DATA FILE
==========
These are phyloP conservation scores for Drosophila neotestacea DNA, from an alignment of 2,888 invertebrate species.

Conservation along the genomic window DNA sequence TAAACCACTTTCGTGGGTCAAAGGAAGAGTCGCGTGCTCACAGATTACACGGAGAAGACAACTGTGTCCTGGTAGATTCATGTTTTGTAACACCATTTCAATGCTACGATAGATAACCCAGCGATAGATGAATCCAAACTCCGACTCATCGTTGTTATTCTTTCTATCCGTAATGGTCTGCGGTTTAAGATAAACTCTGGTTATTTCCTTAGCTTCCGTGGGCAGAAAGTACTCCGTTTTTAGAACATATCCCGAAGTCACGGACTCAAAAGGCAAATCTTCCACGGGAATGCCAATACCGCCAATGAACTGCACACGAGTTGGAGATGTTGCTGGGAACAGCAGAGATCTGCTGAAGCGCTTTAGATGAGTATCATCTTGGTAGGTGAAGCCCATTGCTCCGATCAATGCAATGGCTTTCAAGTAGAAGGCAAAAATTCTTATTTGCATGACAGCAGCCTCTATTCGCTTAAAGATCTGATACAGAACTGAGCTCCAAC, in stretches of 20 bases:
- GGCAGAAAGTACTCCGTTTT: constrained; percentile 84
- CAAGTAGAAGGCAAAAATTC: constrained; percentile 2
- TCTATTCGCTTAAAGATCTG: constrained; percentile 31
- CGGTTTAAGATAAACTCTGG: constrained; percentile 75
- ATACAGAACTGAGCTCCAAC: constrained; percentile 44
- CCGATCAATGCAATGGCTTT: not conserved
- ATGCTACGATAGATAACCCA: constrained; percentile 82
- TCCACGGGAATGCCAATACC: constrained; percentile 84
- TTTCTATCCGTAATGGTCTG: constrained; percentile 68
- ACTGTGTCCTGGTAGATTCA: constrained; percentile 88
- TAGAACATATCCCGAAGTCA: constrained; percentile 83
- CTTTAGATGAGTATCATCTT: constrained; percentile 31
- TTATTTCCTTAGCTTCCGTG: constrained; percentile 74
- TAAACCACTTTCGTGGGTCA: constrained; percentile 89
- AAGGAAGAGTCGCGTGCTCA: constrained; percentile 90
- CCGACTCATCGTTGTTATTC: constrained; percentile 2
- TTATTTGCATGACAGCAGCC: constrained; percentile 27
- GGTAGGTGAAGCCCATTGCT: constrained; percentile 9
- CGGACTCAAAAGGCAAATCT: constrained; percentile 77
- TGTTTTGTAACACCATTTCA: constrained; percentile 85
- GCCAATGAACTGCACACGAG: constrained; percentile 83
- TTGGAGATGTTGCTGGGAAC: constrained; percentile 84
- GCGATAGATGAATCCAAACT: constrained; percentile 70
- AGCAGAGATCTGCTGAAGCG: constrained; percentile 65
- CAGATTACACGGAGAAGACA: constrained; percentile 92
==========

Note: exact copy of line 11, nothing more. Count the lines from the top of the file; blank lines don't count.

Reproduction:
- TTTCTATCCGTAATGGTCTG: constrained; percentile 68